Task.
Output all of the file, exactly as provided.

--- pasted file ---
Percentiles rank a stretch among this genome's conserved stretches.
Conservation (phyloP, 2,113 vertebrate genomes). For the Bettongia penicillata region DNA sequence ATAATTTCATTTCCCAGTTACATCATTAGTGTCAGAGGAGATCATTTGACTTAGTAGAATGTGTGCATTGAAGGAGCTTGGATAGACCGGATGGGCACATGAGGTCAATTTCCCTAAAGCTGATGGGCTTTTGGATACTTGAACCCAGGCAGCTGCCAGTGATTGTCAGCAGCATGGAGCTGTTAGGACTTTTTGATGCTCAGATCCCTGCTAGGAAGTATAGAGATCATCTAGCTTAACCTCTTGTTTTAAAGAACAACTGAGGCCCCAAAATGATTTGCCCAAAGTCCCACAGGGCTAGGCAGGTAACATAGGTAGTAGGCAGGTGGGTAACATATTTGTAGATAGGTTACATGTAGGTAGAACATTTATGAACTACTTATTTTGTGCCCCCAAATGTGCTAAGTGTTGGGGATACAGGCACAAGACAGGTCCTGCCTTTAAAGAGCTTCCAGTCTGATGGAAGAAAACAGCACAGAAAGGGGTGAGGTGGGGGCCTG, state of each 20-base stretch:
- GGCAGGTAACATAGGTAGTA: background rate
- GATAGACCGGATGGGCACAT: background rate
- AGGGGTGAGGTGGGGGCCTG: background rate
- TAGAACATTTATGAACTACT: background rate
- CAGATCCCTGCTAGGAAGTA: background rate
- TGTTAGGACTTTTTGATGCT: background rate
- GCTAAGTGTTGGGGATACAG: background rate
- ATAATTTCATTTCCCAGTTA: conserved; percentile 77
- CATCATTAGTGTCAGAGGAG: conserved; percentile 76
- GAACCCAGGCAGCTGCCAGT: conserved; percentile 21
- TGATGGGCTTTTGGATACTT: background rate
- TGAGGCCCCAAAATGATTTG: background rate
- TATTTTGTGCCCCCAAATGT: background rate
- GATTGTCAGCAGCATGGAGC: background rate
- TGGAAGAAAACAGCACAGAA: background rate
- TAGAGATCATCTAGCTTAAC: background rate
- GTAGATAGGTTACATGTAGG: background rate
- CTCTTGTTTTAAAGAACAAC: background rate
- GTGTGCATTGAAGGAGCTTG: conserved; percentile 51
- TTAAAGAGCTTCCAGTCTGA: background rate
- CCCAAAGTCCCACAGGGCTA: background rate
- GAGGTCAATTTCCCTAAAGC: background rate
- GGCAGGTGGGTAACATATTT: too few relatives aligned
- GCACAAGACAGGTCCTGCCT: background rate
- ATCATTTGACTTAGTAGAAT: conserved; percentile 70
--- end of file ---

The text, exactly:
Percentiles rank a stretch among this genome's conserved stretches.
Conservation (phyloP, 2,113 vertebrate genomes). For the Bettongia penicillata region DNA sequence ATAATTTCATTTCCCAGTTACATCATTAGTGTCAGAGGAGATCATTTGACTTAGTAGAATGTGTGCATTGAAGGAGCTTGGATAGACCGGATGGGCACATGAGGTCAATTTCCCTAAAGCTGATGGGCTTTTGGATACTTGAACCCAGGCAGCTGCCAGTGATTGTCAGCAGCATGGAGCTGTTAGGACTTTTTGATGCTCAGATCCCTGCTAGGAAGTATAGAGATCATCTAGCTTAACCTCTTGTTTTAAAGAACAACTGAGGCCCCAAAATGATTTGCCCAAAGTCCCACAGGGCTAGGCAGGTAACATAGGTAGTAGGCAGGTGGGTAACATATTTGTAGATAGGTTACATGTAGGTAGAACATTTATGAACTACTTATTTTGTGCCCCCAAATGTGCTAAGTGTTGGGGATACAGGCACAAGACAGGTCCTGCCTTTAAAGAGCTTCCAGTCTGATGGAAGAAAACAGCACAGAAAGGGGTGAGGTGGGGGCCTG, state of each 20-base stretch:
- GGCAGGTAACATAGGTAGTA: background rate
- GATAGACCGGATGGGCACAT: background rate
- AGGGGTGAGGTGGGGGCCTG: background rate
- TAGAACATTTATGAACTACT: background rate
- CAGATCCCTGCTAGGAAGTA: background rate
- TGTTAGGACTTTTTGATGCT: background rate
- GCTAAGTGTTGGGGATACAG: background rate
- ATAATTTCATTTCCCAGTTA: conserved; percentile 77
- CATCATTAGTGTCAGAGGAG: conserved; percentile 76
- GAACCCAGGCAGCTGCCAGT: conserved; percentile 21
- TGATGGGCTTTTGGATACTT: background rate
- TGAGGCCCCAAAATGATTTG: background rate
- TATTTTGTGCCCCCAAATGT: background rate
- GATTGTCAGCAGCATGGAGC: background rate
- TGGAAGAAAACAGCACAGAA: background rate
- TAGAGATCATCTAGCTTAAC: background rate
- GTAGATAGGTTACATGTAGG: background rate
- CTCTTGTTTTAAAGAACAAC: background rate
- GTGTGCATTGAAGGAGCTTG: conserved; percentile 51
- TTAAAGAGCTTCCAGTCTGA: background rate
- CCCAAAGTCCCACAGGGCTA: background rate
- GAGGTCAATTTCCCTAAAGC: background rate
- GGCAGGTGGGTAACATATTT: too few relatives aligned
- GCACAAGACAGGTCCTGCCT: background rate
- ATCATTTGACTTAGTAGAAT: conserved; percentile 70